Historically, the movie industry hasn’t done the best job of including or representing women. Female Stuff is a regular feature that examines how it’s improving (…or not).
Sign of hope: Projects and films about, by, and/or starring lots o’ ladies
This week, plenty of women-centric projects were green-lit or celebrated, and women-centric movies landed in theaters or your home (or will be in theaters or your home sometime before we all die). Here are a few:
- New in theaters this week: Heaven Knows What, an Essential-Viewing-tagged film based on the true life of and starring Arielle Holmes as a homeless, drug-addicted young woman living in New York City; Barely Lethal, which, um, stars Hailee Steinfeld as a teenage assassin, let’s move on; Gemma Bovery, directed and co-written by Anne Fontaine, is a “glib” adaptation of an English graphic novel that adapts Madame Bovary; I Believe In Unicorns, Leah Meyerhoff’s feature-length writing and directing debut, follows a young woman’s coming of age; Tu Dors Nicole is a French-language “tale of post-graduate malaise” centering on two young women in 1990s-ish Quebec.
- Our fair leader Amy Schumer will write and star in an action-comedy produced by Paul Feig. If ever a more beautiful sentence was written, I have not read it. Oh, except how about: Amy Schumer and Jessica Chastain will co-star in a comedy penned by April Prosser.
- The first red-band trailer dropped for Felt, artist Amy Everson and director Jason Banker’s dark exploration of rape culture and sexual trauma. Watch this one somewhere that is not your office.
- As did the trailer for the much lighter, but still relatively twisted, Diary Of A Teenage Girl, starring newcomer Bel Powley as a young woman coming of age/sleeping with her mom’s boyfriend.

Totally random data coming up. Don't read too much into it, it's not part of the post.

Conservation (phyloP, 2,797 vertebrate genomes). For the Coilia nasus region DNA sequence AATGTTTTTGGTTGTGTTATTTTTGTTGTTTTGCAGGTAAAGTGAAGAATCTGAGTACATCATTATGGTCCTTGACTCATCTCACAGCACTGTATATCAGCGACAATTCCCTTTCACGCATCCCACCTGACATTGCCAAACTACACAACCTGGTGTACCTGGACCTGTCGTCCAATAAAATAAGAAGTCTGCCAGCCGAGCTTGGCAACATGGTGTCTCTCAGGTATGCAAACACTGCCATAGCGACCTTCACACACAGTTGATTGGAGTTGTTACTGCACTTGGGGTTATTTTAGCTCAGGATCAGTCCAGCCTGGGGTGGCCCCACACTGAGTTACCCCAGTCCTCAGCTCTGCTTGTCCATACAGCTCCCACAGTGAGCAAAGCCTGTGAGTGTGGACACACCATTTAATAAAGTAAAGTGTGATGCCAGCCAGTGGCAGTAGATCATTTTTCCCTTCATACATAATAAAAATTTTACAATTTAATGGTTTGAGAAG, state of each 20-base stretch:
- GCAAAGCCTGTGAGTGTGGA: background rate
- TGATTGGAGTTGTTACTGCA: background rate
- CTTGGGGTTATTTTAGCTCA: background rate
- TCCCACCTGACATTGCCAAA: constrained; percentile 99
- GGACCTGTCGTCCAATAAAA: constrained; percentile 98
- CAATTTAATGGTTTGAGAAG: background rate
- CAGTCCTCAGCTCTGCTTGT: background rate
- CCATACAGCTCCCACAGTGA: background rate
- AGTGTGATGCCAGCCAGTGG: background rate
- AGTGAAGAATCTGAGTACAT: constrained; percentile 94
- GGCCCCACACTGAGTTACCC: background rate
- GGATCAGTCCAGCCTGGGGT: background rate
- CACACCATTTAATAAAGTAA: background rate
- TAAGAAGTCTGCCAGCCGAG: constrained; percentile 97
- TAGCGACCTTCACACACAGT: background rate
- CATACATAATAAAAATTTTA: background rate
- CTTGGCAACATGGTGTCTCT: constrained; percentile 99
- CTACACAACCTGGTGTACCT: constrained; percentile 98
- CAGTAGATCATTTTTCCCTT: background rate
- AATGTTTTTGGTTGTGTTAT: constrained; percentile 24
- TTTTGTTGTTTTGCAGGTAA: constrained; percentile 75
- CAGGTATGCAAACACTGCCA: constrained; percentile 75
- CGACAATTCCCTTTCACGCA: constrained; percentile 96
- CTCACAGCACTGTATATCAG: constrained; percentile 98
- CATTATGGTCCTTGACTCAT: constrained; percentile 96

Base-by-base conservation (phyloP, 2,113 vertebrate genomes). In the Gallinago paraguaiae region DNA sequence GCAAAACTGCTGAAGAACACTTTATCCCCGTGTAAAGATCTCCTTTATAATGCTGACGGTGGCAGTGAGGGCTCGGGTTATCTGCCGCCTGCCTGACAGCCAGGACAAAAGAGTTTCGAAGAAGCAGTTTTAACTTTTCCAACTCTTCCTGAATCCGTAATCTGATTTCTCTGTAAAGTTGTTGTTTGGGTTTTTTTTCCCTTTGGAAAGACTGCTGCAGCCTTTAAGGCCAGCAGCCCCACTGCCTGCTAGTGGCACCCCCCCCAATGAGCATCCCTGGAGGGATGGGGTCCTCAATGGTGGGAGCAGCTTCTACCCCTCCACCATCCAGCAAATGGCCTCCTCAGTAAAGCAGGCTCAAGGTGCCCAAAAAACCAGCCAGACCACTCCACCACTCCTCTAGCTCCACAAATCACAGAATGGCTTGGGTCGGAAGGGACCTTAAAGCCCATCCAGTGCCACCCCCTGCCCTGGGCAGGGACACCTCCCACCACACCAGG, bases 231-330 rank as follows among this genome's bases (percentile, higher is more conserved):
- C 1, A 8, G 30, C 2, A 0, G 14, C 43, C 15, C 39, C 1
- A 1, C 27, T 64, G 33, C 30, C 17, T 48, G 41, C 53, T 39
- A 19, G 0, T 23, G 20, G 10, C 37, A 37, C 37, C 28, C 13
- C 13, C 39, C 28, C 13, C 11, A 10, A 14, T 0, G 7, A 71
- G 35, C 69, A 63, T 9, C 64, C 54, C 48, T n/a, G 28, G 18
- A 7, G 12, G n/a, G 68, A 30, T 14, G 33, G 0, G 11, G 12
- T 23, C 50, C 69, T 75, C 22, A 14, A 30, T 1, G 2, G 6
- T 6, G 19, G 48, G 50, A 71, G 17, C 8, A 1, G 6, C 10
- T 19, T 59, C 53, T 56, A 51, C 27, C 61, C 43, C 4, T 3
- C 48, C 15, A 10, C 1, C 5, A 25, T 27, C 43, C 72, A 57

- Belle director Amma Asante has lined up A United Kingdom, a racial drama based on a taboo-smashing interracial relationship, starring David Oyelowo and Rosamund Pike. Take my money, Asante.
- Tilda Swinton may play a gender-swapped Ancient One in the upcoming Doctor Strange. Tilda Swinton playing anything is fantastic news, but Tilda Swinton getting the Hollywood Powers That Be to swap a major character’s gender is cause for celebration. Tilda, I now pronounce you Female Stuff, er, Secretary? What’s left, guys?
- In Chicago, where The Dissolve lives and breathes, Chicken & Egg Pictures is accepting applications for its Accelerator Lab for first- and second-time female filmmakers. Five first-time and five second-time documentary filmmakers, who are selected through the 2015 open call, will each receive a $35,000 grant for the production of a film to be created and launched over a 12-month program. Submit your apps by June 10, y’all.
Harbinger of doom: The future for women in animation
The L.A. Times’ Deborah Vankin wrote an article this week looking at the surge of young women studying animation around the country. Like the industry itself, notes the piece, college animation programs in the U.S. have historically skewed male, but female enrollment at top schools has significantly increased over the last five years.
Take CalArts, for example, which has a blind admissions process, meaning administrators looked at students’ applications without knowing their genders or the size of their teeth. When CalArts debuted its character-animation program in 1975, it had two female students; today women make up 71 percent of its animation student body. This month alone, 16 women and 10 men graduated from the program. That’s six more women than men! Math is fun, guys. Similarly, USC’s John C. Hench Division of Animation & Digital Arts is now 65 percent women.
It’s fucking awesome to see women entering and even dominating a traditionally male-centric area of study. But here’s the dark heart at the center of this piece (and the world, basically): There are very few jobs available to these women. “That swell of young women studying the craft is generally not mirrored in the workforce,” writes Vankin. Women make up only 21 percent of the artists, writers, and technicians employed under an Animation Guild contract this year; as Marge Dean, co-president of the nonprofit advocacy group Women in Animation, explains, “They come out of art school and aren’t hired for the creative jobs. They end up being PAs [production assistants] or on the production management track, the housekeepers and the organizers as opposed to the creators.”